• However now that we are allowing for multiple selections we need to make sure that the user is aware of the filters they have tuned on and can easily turn them off at any time. This can be done by implementing tags at the top of the page with each filter and and X next to it fig.2.M
  • The next issue is the "years of experience" filter. This is a range so it can be solved in a few different ways.
  • We could go the amazon direction Fig.3 if we think there are obvious set ranges that people will want to search for.M
  • However if we expect everyone to have different preferences for their range of experience we can implement something like a slider Fig.4 to allow customization.
  • The filter panel is detached from the rest of the site (the panel can overlap the other sections if scrolled). The language and placement of the filter buttons is also not conventional, as “Apply Filters” would be a more intuitive button to convey.


  • We conducted 5 interviews (3 recruiters & 2 career counselors) to understand the recruitment process and key features that were important to recruiters and potential gaps in their current processes.
  • Later we interviewed 2 more participants to get a sense of the recruitment process of small companies/startups

Some questions we asked:

  • What are some pain points in the recruitment process as a recruiter?
  • When looking through countless profiles, what can help someone stand out? Are there any particular things you look for in general?
  • Imagine you’ve just arrived at the LinkedIn profile of an applicant. Tell us about your process and the first things you might look for.
  • Do you ever follow external links on resumes, like to a personal website, portfolio, or Github profile?
  • If you had a magic wand, what would you like to see on a platform when recruiting applicants?
  • Key Findings from Interviews
  • Recruiters make speedy decisions when reviewing applicants, there is room for personality later in the process.
  • Employers are more likely to spend time viewing projects for new grads/students.
  • Existing platforms are non-specific and do not encourage clear communication.
  • Recruiter Pain Points: Lack of centralized communication between recruiters and students, the process of getting a candidate hired beyond just finding a good candidate can be frustrating, unqualified candidates, and not knowing where to find quality candidates
"Especially if you’re a student with little work experience, relevant stats and projects on a ​resume is important"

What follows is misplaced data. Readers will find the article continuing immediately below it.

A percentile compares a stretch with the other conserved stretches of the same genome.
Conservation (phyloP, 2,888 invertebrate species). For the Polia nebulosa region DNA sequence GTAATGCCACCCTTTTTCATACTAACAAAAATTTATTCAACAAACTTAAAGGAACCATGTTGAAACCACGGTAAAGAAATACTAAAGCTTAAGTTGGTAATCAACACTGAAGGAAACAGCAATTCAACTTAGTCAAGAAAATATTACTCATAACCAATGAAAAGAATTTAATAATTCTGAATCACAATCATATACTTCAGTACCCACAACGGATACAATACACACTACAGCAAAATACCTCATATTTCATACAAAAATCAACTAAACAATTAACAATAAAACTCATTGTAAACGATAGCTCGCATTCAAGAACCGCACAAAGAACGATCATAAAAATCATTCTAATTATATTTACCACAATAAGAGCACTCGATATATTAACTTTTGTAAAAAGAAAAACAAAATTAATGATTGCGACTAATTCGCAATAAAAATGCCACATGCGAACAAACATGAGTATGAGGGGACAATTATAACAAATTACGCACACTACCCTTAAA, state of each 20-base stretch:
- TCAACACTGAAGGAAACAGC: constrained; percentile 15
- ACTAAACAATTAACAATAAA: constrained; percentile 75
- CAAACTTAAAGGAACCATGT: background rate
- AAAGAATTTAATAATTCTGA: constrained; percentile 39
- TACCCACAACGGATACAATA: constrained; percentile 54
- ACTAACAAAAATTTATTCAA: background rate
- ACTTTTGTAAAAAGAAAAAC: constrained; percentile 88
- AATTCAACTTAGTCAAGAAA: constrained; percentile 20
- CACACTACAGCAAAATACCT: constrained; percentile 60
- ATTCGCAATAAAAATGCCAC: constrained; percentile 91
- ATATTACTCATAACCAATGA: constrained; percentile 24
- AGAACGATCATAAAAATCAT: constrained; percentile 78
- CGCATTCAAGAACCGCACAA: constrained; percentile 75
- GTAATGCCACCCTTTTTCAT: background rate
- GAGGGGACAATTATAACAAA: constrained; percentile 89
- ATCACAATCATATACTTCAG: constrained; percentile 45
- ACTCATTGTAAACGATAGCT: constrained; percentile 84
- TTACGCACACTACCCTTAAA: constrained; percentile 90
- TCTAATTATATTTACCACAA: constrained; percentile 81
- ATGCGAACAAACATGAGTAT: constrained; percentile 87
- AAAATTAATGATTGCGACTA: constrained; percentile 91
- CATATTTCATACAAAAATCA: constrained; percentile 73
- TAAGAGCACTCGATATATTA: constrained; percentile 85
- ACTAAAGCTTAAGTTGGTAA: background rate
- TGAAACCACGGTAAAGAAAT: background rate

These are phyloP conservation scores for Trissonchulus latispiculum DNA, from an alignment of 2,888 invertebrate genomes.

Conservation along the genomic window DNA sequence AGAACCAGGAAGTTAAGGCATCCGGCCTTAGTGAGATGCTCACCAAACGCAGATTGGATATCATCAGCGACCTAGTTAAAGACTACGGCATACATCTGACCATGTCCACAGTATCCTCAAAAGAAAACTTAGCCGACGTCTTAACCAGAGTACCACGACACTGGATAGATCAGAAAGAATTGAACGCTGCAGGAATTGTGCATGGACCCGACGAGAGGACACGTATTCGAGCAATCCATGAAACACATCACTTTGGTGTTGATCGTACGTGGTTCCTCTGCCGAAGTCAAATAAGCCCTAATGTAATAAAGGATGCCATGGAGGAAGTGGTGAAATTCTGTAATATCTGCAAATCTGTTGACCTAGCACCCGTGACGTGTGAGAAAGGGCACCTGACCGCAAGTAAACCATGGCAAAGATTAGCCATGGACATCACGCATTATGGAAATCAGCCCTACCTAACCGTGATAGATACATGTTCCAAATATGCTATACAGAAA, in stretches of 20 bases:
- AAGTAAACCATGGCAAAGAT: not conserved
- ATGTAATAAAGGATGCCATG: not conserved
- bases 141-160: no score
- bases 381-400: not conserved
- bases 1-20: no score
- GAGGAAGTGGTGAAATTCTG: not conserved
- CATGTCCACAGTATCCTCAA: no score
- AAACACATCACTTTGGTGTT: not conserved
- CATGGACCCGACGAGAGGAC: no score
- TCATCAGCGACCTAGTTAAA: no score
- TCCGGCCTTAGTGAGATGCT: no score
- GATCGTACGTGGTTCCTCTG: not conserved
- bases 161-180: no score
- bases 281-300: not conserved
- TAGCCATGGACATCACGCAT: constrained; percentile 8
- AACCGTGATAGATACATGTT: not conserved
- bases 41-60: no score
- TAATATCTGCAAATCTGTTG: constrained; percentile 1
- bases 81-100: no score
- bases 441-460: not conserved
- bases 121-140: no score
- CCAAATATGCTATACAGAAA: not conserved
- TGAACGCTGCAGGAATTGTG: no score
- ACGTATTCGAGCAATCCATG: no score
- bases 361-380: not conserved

• From our research we created two personas and journey maps to reflect what the recruitment process looks like for students and recruiters. Here we identified areas of opportunity where RePicture could fill in gaps. We found this particularly helpful for recruiters looking for diverse candidates and reviewing projects and portfolios.
This is the persona for a typical recruiter that would use Repicture's site.
This is the persona for a typical student that would use Repicture's site.

From our research we presented the client with 3 distinct solutions and they decided  to focus on the solution that prioritized revamping the student profile page, developing a layout for projects that balances easy readability and depth of detail, and highlighting RePicture successes by calling attention to RePicture alumni, leadership, and opportunities.

Some of areas of opportunity for Repicture to fill when it came to recruiters journey on the site:

  • Provide effective guidelines for creating a professional profile and effective portfolios
  • Create a transparent, straightforward way for students to contact recruiters

Usability Test

Phase 1 - A/B Testing

  • Research Question: “Do our proposed re-designs present a significant improvement over the previous version?”
  • Methodology: Conducted 1-hr sessions over Zoom with screen-share. A/B Test: Users randomly assigned a version of the site they would see first.
  • Three part test:
  • Part A: New Profile/Project Prototype Screens
  • Part B: Original Profile/Project Screens
  • Part C: New RePicture Alumni Prototype Screens
  • Introduced a scenario for each part, then allowed each participant to walk through the screens as they would for a normal applicant

Key Questions

  1. Are participants able to get a good sense of the candidates’ qualifications?
  2. Do you feel the profile helped you to better understand the candidate’s personality and their